PBO columnist and budget boating evangelist Dave Selby on why getting on the water has never been cheaper

It’s a fact: getting afloat in a boat of your own has never been more affordable or accessible. Let me put it another way: more than 50 years of glassfibre production means yachts have never been cheaper. I’ve said it twice because people just don’t believe it the first time they hear it, as it seems so at odds with the sheen of glamour and exclusivity that surrounds the business side of sailing.

Take the 26ft Westerly Centaur that formed the back-drop of the PBO stage at the London Boat Show. Sapphire III was built three years into the production run in 1972, costing her first owner around £4,000. Back then that was almost twice the price of a brand new E-type Jaguar sportscar, so the very substantially built Centaur was an expensive bit of kit (successful too, with 2,444 built from 1969 to 1980).

Today, the new Jaguar F-type starts at around £50k, and new production 25-26 footers run the gamut from £40,000 to £100,000-plus. So you could argue that not a whole lot has changed.

Except for one thing. PBO reader Aurora Allen bought Sapphire III last year for £6,000! For that money what I was expecting to see in the PBO Theatre was a slightly tired old tub in need of TLC. None of it. Sapphire III is simply lovely, with a shiny unblemished hull and decks, and a beautifully preserved interior, all of which defy her 46 years. Aurora knew the old Volvo Penta needed some attention, but that was factored into the price.

Aurora didn’t get lucky, she got smart, because this is the reality of today’s market, according to brokerage Boatshed.com, which has 19 years of sales data and has sold 160 Centaurs in that time. Currently listed are five with prices ranging from £4,250 to £8,995. The Westerly Owners Association (www.westerly-owners.co.uk) has four listed from £3,500 to £7,900.

The highest price paid for a Centaur at Boatshed since 1999 is £17,750, the lowest £1,250. Moreover, in those 19 years the average selling price of Centaurs has declined from £11,500 to £7,000; that’s a reduction of 39%.

Westerly Centaur – photo by David Harding

Snapdragon 23 with Yanmar 1GM inboard: bought for £500, enjoyed for a couple of years then given to the sea scouts

Perfect storm

So what’s wrong with Centaurs? Absolutely nothing. Neither is there anything wrong with my beloved Sailfish 18, but prices have similarly declined over the years, as they have across the board. In market terms we have a perfect storm, brought about by a combination of austerity, an ageing population – which means many older people are giving up the water – and the simple fact that there’s an ever-growing stock of used GRP boats. On top of which, many early glassfibre boats were overengineered and really built to last. If they’ve lasted 40 years, there’s no reason they shouldn’t last 40 more.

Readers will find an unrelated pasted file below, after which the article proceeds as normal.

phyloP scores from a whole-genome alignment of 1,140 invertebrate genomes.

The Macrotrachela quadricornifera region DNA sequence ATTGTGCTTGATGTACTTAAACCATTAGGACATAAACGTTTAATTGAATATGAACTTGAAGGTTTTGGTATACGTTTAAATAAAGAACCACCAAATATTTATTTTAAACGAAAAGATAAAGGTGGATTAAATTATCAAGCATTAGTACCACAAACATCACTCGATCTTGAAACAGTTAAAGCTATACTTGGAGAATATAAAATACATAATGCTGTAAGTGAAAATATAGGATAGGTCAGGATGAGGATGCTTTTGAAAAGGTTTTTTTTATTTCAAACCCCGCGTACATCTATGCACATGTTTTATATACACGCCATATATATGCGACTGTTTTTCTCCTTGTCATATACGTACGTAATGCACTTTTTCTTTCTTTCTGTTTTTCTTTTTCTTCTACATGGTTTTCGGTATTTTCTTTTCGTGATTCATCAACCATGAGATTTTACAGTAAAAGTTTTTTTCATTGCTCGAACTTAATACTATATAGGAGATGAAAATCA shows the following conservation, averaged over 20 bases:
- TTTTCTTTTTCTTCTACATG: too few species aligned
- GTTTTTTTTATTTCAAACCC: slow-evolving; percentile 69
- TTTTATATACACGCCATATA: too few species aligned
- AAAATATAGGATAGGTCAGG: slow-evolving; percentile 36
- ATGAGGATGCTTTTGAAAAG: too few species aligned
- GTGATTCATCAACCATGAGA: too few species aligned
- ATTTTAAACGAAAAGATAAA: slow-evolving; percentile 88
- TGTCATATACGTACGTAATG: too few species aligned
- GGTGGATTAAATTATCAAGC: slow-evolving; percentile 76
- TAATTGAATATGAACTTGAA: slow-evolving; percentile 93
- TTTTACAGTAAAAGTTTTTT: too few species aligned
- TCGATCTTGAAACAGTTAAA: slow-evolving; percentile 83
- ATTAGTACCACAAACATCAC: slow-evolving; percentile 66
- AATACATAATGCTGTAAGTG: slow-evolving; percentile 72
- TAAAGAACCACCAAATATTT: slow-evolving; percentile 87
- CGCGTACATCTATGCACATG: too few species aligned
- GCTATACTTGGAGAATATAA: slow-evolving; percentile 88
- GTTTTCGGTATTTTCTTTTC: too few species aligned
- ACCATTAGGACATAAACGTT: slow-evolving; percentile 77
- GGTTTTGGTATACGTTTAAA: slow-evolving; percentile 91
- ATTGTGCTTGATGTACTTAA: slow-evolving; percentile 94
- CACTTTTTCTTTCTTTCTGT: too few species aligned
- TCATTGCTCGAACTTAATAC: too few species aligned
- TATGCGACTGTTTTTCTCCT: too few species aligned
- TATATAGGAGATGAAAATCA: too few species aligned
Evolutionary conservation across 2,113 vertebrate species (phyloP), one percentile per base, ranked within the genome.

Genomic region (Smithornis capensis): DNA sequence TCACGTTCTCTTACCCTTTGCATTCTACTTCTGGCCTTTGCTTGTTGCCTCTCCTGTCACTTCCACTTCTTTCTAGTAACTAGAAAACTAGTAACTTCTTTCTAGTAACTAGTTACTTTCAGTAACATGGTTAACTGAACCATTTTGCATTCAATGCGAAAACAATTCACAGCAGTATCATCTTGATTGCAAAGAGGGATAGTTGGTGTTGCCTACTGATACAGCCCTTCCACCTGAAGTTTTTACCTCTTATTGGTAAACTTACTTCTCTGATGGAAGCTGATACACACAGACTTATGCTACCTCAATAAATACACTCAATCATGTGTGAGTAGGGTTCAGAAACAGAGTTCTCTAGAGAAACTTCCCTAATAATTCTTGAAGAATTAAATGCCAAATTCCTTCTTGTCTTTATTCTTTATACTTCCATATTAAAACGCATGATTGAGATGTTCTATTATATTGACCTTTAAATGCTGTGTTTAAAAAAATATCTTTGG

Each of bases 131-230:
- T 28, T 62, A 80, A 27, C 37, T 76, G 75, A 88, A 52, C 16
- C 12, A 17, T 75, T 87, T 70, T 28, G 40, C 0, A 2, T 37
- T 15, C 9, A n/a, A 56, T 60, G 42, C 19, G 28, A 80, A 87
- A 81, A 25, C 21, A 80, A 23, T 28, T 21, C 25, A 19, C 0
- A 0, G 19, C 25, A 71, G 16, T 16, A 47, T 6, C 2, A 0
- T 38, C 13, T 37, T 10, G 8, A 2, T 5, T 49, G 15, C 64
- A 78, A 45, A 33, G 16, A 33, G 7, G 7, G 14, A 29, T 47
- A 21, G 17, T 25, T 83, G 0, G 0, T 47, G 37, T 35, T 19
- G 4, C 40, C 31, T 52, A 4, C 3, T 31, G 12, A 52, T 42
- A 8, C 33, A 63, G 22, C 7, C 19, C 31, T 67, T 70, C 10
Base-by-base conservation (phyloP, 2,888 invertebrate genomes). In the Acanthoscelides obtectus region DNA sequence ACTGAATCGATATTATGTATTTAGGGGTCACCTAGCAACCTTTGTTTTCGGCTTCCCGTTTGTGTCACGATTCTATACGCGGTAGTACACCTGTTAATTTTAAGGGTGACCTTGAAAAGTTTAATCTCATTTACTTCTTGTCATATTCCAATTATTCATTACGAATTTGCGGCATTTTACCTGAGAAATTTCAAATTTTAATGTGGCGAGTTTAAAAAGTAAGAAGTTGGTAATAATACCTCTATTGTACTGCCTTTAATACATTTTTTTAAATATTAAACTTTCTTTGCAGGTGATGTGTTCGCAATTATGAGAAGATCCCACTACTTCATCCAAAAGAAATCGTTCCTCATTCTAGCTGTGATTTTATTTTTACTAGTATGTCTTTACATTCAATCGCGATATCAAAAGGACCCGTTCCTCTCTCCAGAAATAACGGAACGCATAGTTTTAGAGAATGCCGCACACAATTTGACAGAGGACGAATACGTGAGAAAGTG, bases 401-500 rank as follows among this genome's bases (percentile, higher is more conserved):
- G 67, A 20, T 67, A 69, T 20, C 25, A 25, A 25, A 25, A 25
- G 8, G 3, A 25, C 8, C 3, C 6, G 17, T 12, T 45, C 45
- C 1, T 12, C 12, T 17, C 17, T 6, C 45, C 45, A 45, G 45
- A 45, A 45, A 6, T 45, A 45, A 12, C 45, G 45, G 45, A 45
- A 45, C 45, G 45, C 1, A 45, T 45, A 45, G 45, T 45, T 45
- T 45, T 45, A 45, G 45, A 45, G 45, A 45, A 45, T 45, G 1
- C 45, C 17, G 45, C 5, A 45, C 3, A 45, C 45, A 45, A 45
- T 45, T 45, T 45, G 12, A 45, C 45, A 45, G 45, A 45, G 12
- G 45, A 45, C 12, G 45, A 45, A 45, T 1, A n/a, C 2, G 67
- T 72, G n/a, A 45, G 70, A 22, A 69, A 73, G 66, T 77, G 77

In the late 1990s Ellen MacArthur circumnavigated Great Britain in an aged 21ft Corribee. You can still do that today in a Corribee costing less than £2,000. When I go round the country doing talks I show a portfolio of boats bought for pennies, such as a Hurley 20 bought for £500 and sailed across the channel; a Pandora with £1,900 just spent on a new mast and standing rigging, also bought for £500; a Snapdragon 23, like the PBO project boat, bought for £500 but, unlike the project boat, up and running and in commission.

I also show boats that have been given away, and these are not wrecks. The fact is that for the owner of an unused boat lying on the hard accruing storage costs it can make more sense to give it to a good home rather than hold out for a sale and continue paying yard fees.

There really is no better time to get on the water in a boat of your own.

Looking in a sorry state when discovered in a boatyard covered in green mould and grime, this Hurley 22 was free. Don’t be put off by superficial appearances. Under the slime she was a fine boat.

Hurley 20, owner Phil Brook, a trainee yacht surveyor, bought Ciao Bello for £500 six years ago and has sailed her across the Channel to France and back.

Getting a survey

Owners’ associations can help, but if you don’t have the knowledge to make a judgement yourself, or a mate with know-how, consider a survey. It’s human nature that many people buying budget boats baulk at the cost of a survey, which may be more than the value of the boat. This can be a false economy. If a survey advises you to walk away it will save you money; if it highlights minor faults, you can balance rectification costs against the asking price and see if the seller is prepared to haggle.

Dave’s tips for buying your first budget boat

■ If it’s your first boat buy the smallest boat that gives you the space you need, not the biggest you can afford. You can always trade up, but if your first boat is too big it can knock your confidence and put you off.
■ Buy a boat they made lots of. If made in decent numbers there will be active owners’ associations to provide invaluable support, knowledge and advice. Some even remanufacture spare parts.
■ Join the owners’ association before you buy. Many have boats for sale on their websites: they may well know the particular boat you’re looking at and advise on important inspection points, and a member may even come and inspect the boat with you.
■ Scour for-sale ads and start clambering over boats.